Then, of course, they dragged him into court. So anti-harassment laws are being used as a tool of harassment. Who could have predicted that?

There’s a good chance this case won’t succeed, but once again, the prosecution is the punishment. Blatchford reports that after his initial arrest, Elliot was fired from job.

In the good old USA, everyone has a God-given right to be a jerk on Twitter.

We should thank heaven we live in the good old US of A, where everyone has a God-given right to be a jerk on Twitter. But we shouldn’t be complacent. Bear in mind the ominous example of Wisconsin’s John Doe prosecutions—a campaign finance witch hunt by rogue prosecutors against Republican political groups who were prohibited by gag orders from defending themselves or even explaining to their neighbors why their houses had been raided by armed officers in the middle of the night.

The John Doe cases were recently shot down rather firmly by Wisconsin’s Supreme Court, which declared that “the special prosecutor’s legal theory is unsupported in either reason or law” and that he “employed theories of law that do not exist in order to investigate citizens who were wholly innocent of any wrongdoing.” Then again, the court was calling on America’s relatively strong interpretation of freedom of speech: “The special prosecutor has disregarded the vital principle that in our nation and our state political speech is a fundamental right and is afforded the highest level of protection.”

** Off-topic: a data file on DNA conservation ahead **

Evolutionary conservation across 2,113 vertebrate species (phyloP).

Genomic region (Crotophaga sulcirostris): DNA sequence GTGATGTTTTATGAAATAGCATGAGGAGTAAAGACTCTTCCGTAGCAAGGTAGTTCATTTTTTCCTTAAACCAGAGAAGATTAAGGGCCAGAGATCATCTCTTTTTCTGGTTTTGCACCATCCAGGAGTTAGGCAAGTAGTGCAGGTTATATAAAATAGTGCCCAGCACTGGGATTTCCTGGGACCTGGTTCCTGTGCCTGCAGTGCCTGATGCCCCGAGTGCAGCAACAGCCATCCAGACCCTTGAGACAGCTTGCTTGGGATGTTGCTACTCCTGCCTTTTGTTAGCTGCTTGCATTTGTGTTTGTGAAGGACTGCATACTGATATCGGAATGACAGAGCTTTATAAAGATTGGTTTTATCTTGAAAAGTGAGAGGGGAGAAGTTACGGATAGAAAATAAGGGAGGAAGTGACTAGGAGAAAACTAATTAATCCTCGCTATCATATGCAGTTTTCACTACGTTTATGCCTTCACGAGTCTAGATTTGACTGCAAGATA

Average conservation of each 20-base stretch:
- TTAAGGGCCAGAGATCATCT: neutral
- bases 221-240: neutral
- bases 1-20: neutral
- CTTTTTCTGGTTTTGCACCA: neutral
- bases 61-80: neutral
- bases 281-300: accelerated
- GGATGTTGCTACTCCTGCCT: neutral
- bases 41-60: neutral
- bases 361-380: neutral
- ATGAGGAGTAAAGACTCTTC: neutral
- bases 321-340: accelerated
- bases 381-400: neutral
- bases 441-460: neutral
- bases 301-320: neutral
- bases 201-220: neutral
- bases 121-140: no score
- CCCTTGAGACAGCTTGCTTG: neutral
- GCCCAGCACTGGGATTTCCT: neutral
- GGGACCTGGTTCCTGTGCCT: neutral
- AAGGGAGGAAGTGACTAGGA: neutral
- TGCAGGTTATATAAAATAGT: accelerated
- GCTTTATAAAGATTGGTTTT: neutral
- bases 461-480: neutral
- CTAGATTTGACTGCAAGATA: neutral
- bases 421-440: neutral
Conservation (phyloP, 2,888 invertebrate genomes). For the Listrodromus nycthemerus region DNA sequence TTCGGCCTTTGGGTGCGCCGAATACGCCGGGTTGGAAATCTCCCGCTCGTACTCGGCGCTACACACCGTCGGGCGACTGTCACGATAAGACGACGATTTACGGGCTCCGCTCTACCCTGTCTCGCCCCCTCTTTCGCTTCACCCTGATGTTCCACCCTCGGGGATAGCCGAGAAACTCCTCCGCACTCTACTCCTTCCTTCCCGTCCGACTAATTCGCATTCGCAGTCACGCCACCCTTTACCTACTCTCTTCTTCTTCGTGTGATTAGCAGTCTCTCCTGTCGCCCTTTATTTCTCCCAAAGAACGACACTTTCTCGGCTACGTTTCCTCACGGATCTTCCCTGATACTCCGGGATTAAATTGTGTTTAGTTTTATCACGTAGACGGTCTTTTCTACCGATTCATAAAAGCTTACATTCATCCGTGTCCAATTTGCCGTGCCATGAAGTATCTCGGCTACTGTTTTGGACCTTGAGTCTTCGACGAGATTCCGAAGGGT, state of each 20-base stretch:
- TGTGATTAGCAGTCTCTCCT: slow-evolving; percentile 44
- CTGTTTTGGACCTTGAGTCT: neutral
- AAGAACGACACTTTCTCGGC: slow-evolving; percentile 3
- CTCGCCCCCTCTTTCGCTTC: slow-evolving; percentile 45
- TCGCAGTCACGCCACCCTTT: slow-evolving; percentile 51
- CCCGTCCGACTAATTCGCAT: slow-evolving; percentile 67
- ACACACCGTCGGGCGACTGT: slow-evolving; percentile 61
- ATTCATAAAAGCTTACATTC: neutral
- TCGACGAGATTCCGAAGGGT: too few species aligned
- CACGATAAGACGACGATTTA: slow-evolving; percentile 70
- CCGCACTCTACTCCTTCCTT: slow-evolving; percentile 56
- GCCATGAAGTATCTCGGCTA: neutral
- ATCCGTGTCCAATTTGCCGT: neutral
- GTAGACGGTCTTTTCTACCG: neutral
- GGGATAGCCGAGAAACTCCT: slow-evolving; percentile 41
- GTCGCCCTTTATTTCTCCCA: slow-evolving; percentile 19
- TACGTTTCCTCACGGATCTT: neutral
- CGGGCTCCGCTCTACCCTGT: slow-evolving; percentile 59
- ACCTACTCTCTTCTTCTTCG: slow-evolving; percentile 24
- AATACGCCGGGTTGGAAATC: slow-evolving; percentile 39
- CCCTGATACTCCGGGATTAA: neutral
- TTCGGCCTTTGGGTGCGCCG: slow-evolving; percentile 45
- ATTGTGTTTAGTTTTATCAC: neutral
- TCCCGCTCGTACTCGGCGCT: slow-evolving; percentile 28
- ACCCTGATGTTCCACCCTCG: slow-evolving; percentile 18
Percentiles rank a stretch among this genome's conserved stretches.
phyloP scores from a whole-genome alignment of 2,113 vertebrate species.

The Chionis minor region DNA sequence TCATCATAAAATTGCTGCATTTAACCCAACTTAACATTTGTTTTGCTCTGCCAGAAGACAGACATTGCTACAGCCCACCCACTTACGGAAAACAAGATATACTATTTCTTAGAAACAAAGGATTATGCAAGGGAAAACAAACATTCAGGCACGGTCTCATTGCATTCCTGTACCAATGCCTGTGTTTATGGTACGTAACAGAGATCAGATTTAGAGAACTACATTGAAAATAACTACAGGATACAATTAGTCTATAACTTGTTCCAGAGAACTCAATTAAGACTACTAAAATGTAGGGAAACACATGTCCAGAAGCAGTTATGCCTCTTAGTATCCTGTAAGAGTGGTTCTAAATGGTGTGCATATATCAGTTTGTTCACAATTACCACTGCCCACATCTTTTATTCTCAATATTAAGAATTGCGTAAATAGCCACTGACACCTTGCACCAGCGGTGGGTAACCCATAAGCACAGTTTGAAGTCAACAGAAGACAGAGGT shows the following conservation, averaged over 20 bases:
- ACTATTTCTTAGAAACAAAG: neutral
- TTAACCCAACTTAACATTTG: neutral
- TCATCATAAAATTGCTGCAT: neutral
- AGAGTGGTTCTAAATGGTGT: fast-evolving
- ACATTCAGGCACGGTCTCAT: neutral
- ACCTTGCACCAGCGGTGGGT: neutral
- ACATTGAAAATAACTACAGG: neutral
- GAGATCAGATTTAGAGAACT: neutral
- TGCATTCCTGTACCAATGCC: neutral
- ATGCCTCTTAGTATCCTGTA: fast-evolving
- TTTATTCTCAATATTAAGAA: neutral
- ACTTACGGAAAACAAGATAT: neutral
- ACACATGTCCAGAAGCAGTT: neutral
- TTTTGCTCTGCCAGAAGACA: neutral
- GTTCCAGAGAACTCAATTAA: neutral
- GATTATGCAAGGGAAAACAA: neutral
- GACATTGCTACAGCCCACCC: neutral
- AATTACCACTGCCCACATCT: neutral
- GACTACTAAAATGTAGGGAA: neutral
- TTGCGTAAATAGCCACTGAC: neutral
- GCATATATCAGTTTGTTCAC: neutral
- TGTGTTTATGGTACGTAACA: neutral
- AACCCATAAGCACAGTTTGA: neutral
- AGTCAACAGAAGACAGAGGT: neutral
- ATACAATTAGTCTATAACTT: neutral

On the one hand, this is reassuring, particularly since the Wisconsin Supreme Court’s decision provides a convincing brief for the civil rights suit that will likely proceed against the rogue prosecutors. But the Canadian cases indicate how fragile freedom of speech is, the determination of today’s left to stamp out the speech of its enemies, and the Orwellian constructs they have created to crush free speech in the name of “human rights.”

This doesn’t need to be the future, but it will be if we don’t fight back.

Follow Robert on Twitter.